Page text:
.b(left, @border-color)  { border-right-color: @border-color; }
    }


You might also want to consider explicitly setting the box-sizing to content-box. I know that is the default, but if someone attempted to use this and had already adjusted the box-sizing to something else it would not work.


There are dozens of rules someone could already have on the page that would break it, why make a special case for box-sizing?


Because it's not unheard of to set * { box-sizing: border-box; }. In the same way, you shouldn't assume margin, padding or font-size to be anything in particular.


For those who enjoy sass:

    =triangle($direction: up, $size: 10px, $color: #000)
      width: 0
      height: 0
      @if $direction == up
        border-left: $size solid transparent
        border-right: $size solid transparent
        border-bottom: $size solid $color
      @else if $direction == down
        border-left: $size solid transparent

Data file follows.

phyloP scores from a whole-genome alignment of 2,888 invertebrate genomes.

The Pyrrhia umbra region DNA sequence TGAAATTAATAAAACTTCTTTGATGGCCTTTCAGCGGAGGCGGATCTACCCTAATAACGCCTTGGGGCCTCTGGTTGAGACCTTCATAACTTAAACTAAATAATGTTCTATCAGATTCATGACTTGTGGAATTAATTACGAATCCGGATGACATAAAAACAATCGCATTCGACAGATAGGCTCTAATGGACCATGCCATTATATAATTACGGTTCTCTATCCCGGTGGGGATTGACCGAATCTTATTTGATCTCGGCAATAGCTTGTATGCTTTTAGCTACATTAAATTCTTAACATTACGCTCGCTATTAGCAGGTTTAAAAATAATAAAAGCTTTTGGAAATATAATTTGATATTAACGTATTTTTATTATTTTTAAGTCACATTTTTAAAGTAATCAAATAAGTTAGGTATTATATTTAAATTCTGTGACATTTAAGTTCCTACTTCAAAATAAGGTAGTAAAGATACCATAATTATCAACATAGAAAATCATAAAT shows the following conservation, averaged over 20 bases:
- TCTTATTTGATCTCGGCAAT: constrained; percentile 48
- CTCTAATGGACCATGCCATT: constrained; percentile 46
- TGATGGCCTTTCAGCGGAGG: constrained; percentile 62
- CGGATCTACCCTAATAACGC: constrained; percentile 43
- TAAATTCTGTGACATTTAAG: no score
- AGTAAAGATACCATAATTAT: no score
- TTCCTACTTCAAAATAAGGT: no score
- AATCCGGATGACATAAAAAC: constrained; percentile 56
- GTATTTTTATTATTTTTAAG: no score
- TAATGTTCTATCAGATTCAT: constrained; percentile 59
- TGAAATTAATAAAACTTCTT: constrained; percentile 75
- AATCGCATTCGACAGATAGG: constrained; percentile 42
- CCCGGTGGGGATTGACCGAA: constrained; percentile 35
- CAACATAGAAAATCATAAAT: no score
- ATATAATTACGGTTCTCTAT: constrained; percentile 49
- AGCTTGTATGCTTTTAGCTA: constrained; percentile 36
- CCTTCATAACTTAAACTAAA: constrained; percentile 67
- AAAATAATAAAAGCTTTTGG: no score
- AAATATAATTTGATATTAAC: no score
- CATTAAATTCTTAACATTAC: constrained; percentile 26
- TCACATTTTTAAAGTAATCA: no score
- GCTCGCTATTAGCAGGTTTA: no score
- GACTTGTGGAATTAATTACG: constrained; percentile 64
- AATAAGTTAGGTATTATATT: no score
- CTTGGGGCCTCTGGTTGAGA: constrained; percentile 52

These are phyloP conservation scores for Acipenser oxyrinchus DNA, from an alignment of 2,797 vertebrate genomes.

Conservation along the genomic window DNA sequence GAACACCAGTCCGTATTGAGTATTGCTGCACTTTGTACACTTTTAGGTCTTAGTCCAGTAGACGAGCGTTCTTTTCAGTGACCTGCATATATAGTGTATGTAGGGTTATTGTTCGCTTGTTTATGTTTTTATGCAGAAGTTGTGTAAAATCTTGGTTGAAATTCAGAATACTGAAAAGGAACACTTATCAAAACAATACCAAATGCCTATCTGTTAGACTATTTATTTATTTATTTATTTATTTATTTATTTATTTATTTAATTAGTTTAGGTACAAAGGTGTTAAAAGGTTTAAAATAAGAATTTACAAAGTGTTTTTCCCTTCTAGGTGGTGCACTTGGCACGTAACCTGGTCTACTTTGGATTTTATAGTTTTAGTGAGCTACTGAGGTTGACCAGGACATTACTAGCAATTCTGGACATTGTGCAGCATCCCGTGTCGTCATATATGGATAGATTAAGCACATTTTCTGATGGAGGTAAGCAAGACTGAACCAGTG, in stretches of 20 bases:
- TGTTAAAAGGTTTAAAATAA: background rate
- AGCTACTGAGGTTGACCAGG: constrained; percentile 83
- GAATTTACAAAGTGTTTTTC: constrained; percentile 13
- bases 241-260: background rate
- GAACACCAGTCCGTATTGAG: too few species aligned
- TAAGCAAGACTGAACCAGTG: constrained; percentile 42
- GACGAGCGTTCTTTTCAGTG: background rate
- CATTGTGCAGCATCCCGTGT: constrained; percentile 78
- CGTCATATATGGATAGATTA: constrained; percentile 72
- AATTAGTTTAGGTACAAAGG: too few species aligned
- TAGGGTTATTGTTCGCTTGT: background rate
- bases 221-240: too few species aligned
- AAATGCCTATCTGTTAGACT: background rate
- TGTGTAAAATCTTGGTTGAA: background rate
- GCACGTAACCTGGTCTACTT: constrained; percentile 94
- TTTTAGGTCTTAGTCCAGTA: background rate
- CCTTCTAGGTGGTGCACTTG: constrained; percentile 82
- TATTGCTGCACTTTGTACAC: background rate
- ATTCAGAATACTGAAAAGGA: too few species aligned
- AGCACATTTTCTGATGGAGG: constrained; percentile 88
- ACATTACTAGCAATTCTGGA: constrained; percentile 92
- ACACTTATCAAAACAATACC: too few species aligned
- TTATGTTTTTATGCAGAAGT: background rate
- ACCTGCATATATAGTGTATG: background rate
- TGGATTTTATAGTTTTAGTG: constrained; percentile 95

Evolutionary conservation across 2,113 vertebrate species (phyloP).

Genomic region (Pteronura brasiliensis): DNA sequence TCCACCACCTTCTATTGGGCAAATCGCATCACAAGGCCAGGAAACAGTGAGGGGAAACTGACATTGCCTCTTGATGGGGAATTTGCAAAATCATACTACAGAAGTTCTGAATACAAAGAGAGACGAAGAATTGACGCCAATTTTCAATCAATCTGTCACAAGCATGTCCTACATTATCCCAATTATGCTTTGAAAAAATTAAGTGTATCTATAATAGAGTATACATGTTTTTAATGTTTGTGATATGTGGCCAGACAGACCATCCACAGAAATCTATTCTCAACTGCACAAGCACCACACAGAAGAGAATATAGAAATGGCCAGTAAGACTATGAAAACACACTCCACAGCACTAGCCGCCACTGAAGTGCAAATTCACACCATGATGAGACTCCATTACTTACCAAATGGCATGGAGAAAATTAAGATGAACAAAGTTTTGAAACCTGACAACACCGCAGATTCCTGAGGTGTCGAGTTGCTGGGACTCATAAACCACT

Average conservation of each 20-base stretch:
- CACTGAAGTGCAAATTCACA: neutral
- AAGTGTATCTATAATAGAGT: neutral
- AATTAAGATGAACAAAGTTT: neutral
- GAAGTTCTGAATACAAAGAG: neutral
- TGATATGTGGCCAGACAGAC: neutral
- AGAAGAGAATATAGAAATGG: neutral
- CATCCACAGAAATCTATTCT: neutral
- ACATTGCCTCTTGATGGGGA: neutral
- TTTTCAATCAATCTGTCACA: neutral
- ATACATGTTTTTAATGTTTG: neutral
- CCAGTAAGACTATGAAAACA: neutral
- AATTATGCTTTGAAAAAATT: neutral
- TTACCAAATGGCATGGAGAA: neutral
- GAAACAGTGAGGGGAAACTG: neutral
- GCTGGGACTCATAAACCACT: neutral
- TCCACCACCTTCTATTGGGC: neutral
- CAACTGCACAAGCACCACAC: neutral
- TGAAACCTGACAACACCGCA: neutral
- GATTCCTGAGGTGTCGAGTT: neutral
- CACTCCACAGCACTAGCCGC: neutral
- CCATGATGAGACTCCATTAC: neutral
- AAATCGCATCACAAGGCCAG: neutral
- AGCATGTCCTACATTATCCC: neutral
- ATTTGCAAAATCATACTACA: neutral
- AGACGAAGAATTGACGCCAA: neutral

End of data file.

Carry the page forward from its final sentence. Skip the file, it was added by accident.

border-right: $size solid transparent
        border-top: $size solid $color
      @else if $direction == left
        border-top: $size solid transparent
        border-bottom: $size solid transparent
        border-right: $size solid $color
      @else if $direction == right
        border-top: $size solid transparent
        border-bottom: $size solid transparent
        border-left: $size solid $color


I normally use SCSS, but this should work as well.

    =triangle($direction: top, $size: 10px, $color: #000)
      width: 0
      height: 0
      border: $size solid transparent
      border-#{$dir}-color: $color


css, sass and scss rocks. all those ideas should have their place in css3 or later.